Managed by the RSPB, this National Nature Reserve is an important habitat for birds, including nightingales, woodpeckers and nuthatches. In autumn, look out for the very distinctive (and poisonous) fly agaric toadstool, which has a white-spotted red cap.
Refuel: At the Royal Oak which serves sandwiches, salads and hearty meals.
This 97-hectare National Nature Reserve is part of Orlestone Forest, a fragmented ancient woodland that is the remnant of the forest that once covered the Weald.
It is designated as a Site of Special Scientific Interest because its broadleaved woods provide an important habitat for rare and protected wildlife, such as nightingales, dormice, great-crested newts and white admiral butterflies.
There are three way-marked trails that begin at the woods entrance, and both the Greensand Way and Saxon Shore Way pass through the reserve.
Refuel: At The Duke's Head in Hamstreet village, for trad pub grub.
The 282 hectares of this broadleaved ancient woodland and heathland are set in the Kent Downs Area of Outstanding Natural Beauty. It is loved for its wonderful views, carpets of wildflowers (especially bluebells in spring) and autumn colours. It's also a vital habitat for wildlife, including 21 species of butterfly, such as the rare purple hairstreak, and protected birds, including skylarks, turtle doves and song thrushes. Look out for historical features, such as the ancient drove road, and towering veteran beech and lime trees. There are two way-marked trails of one mile and three miles: the shorter begins from the Hook and Hatchet pub and the longer trail starts at the Woodland Trust car park.
Refuel: The Hook and Hatchet Inn is a dog-friendly pub offering traditional pub food.
Soak up views across the Weald, gaze in awe at the flaming Japanese acers and sniff the Katsura tree (which smells of burnt toffee in autumn) in this National Trust hillside garden before heading into the woods for a walk.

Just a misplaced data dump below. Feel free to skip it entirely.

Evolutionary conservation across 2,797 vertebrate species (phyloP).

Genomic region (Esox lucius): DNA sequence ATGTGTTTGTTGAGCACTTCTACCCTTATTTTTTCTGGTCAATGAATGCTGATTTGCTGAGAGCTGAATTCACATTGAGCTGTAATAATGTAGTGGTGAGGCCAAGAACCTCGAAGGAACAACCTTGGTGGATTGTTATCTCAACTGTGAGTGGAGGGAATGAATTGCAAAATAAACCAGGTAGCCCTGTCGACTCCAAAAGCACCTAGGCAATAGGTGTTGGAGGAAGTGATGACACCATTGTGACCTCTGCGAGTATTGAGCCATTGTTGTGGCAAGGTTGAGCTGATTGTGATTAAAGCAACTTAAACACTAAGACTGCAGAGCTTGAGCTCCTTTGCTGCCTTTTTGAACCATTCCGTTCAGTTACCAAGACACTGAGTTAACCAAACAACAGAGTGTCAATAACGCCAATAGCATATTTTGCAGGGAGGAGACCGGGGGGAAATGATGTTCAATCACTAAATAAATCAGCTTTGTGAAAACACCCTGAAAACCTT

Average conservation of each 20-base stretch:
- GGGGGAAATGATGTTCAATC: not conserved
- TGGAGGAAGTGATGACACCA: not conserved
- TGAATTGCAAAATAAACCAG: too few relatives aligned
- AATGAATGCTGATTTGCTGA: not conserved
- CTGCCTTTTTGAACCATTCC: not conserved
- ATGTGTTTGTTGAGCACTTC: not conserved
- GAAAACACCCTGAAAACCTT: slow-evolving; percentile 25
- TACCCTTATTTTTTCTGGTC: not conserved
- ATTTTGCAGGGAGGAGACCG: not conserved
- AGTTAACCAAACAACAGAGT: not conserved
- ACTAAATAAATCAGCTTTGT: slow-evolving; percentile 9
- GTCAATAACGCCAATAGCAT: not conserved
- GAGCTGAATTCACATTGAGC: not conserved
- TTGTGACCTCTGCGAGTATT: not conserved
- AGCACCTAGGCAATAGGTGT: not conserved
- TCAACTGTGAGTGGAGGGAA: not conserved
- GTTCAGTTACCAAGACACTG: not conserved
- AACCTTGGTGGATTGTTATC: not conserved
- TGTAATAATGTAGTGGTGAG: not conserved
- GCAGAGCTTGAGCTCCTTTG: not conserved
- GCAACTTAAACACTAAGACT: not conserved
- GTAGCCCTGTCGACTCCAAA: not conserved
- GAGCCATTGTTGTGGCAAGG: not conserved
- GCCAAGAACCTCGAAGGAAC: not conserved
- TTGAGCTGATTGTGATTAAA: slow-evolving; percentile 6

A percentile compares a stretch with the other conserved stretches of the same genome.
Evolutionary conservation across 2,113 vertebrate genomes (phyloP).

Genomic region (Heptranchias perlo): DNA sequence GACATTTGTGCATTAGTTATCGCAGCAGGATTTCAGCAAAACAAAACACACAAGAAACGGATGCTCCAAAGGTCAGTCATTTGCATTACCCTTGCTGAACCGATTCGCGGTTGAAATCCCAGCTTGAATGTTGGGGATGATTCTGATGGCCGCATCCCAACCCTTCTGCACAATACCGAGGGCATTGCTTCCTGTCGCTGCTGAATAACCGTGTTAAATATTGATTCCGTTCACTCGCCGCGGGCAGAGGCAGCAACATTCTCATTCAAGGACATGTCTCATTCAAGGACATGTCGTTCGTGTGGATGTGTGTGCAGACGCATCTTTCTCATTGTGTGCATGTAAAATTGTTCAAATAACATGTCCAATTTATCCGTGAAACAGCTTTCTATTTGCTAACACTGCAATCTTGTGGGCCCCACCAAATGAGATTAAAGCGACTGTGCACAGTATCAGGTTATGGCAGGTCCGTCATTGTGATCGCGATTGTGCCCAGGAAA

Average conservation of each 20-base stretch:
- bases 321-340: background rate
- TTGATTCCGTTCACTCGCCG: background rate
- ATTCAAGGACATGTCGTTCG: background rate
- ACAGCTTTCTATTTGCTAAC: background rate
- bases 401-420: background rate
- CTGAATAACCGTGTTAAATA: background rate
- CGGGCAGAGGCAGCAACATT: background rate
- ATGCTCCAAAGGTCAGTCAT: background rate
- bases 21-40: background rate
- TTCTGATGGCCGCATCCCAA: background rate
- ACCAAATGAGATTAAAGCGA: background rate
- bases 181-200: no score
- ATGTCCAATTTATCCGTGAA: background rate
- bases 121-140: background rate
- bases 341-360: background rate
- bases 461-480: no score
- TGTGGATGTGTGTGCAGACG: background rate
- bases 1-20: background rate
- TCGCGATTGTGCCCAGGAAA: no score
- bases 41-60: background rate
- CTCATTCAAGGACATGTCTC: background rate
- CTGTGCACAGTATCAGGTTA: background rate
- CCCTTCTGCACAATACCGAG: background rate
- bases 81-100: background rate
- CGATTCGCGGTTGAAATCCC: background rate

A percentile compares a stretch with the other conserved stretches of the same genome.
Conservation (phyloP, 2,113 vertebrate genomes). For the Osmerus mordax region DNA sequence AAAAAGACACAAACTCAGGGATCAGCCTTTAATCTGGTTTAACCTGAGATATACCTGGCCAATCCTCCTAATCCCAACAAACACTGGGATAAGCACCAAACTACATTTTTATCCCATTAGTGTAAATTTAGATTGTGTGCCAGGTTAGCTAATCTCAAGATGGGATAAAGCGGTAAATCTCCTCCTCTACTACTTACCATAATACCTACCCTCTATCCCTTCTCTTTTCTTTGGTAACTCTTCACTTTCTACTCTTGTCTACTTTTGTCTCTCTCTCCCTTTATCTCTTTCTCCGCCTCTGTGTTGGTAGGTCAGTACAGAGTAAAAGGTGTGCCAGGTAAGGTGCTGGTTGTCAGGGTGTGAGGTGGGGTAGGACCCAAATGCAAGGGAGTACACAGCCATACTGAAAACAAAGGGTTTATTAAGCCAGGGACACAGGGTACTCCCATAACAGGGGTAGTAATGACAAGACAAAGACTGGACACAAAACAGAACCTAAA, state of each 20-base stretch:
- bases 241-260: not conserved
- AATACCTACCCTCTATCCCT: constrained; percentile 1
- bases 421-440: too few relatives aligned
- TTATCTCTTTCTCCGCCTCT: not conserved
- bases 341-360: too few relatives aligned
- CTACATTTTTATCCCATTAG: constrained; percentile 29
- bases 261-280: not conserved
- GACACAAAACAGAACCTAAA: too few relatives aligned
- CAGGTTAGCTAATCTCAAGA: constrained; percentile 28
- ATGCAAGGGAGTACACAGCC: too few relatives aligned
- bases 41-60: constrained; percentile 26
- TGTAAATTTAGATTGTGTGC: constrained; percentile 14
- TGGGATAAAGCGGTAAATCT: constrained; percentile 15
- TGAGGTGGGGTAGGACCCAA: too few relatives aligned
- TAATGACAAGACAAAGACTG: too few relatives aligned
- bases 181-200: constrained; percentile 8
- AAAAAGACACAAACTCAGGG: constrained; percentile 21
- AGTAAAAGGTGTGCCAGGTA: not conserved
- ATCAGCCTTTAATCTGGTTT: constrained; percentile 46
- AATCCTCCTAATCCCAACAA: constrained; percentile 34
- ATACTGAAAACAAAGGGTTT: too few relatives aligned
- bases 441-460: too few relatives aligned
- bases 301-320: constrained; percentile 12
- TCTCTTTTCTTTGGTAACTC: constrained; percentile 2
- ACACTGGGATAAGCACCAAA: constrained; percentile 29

Enjoy the rusty tints and toadstools of Scords Wood and Toys Hill on one of the mapped walks available on the National Trust website and from the garden.
Refuel: The Old Stables Tearoom at Emmetts Garden offers soups, sandwiches and cream teas. For a pub lunch, head to The Woodman.
Enjoy panoramic views of Sandwich and the Wye Downs from this lofty, ancient mixed woodland, which was once used to send semaphore messages between London and the coast.
Part of the Kent Downs Area of Outstanding Natural Beauty, it comprises woods and open heathland and provides an important habitat for wildlife, such as dormice. Find the viewing tower known as The Pulpit, so called because it's thought sermons were preached here, and the Bandstand, where the Salvation Army bands used to play.
Refuel: The Rose & Crown is situated within Perry Wood.
Old trees with six-metre girths tower amid this beautiful spot, a 30-hectare mix of ancient woodland and former wood pasture. The abundance of dead and decaying wood from the 1987 storm means there are more than 300 species of fungi to be found here, many of which are easy to spot in autumn.
Look out for historical features, including a Bronze Age barrow and Second World War bunkers. The web of paths that weave through the woods includes two way-marked trails (of around 25 minutes and 50 minutes) and links to the 10km circular Darnley Trail.
Refuel: There are several pubs in nearby Cobham, including The Darnley Arms.